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Synthetic vs. Mineral Oil

Updated March 23, 2017

Synthetic oil has a number of advantages over conventional mineral oil. Though the cost of synthetic oil is higher, car owners should consider whether the advantages are worth the extra cost for their cars.

Cost Differences

On average, synthetic oil costs almost twice as much as conventional mineral oil. Considering that synthetic oil does not require being changed as often as conventional mineral oil, the cost is not as high as it seems at first. Synthetic oil is still a little bit more expensive in the long run, however.

Viscosity Breakdown

Synthetic oil is more resistant to viscosity breakdown, which is why it can be used longer than conventional motor oil. The loss of viscosity causes motor oil to protect engines less well, as oil whose viscosity has broken down flows more quickly away from where it is needed.

Engine Oil Contaminants

Engine oil contaminants are one of the primary reasons that oil changes are necessary to keep your car's engine in good shape. Unburned fuel, carbon, metal particles, and other abrasive matter collect in the oil and can cause engine wear. Oil filters help to trap these particles, but some remain in the oil. This is one area where synthetic oil has no advantage over mineral oil.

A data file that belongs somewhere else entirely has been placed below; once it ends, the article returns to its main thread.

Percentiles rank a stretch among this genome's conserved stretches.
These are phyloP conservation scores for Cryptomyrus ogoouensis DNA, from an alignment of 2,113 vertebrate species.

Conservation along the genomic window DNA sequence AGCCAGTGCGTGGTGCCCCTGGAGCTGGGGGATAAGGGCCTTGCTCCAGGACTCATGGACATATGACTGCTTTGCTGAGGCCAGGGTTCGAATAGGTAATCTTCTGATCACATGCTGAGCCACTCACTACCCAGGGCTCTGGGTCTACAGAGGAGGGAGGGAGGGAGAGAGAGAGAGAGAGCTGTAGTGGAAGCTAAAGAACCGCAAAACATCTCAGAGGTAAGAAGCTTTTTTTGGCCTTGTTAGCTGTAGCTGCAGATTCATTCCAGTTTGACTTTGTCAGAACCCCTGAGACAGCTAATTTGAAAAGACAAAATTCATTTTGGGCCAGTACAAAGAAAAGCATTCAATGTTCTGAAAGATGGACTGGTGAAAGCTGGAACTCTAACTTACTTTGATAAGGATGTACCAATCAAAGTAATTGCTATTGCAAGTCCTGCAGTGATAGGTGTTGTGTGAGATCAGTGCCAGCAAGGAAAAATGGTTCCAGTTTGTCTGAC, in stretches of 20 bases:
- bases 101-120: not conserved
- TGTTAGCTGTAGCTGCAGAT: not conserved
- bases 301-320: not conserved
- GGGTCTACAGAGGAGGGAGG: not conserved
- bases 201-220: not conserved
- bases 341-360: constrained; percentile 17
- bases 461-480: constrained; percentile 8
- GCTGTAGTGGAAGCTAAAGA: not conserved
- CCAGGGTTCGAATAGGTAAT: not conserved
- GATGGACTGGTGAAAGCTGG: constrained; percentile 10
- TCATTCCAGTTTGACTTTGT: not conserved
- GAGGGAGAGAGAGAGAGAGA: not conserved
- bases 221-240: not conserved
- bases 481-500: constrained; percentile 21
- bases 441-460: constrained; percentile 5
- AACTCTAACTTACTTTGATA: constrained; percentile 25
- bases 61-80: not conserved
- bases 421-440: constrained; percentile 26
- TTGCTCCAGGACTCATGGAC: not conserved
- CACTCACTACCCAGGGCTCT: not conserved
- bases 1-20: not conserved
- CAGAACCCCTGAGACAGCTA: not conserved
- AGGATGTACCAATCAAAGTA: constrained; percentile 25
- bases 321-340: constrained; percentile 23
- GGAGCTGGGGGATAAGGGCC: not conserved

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About the Author

Jay Motes is a writer who sold his first article in 1998. Motes has written for numerous print and online publications including "The Dollar Stretcher" and "WV Sportsman." He holds a Bachelor of Arts with a double major in history and political science form Fairmont State College in Fairmont, W.V.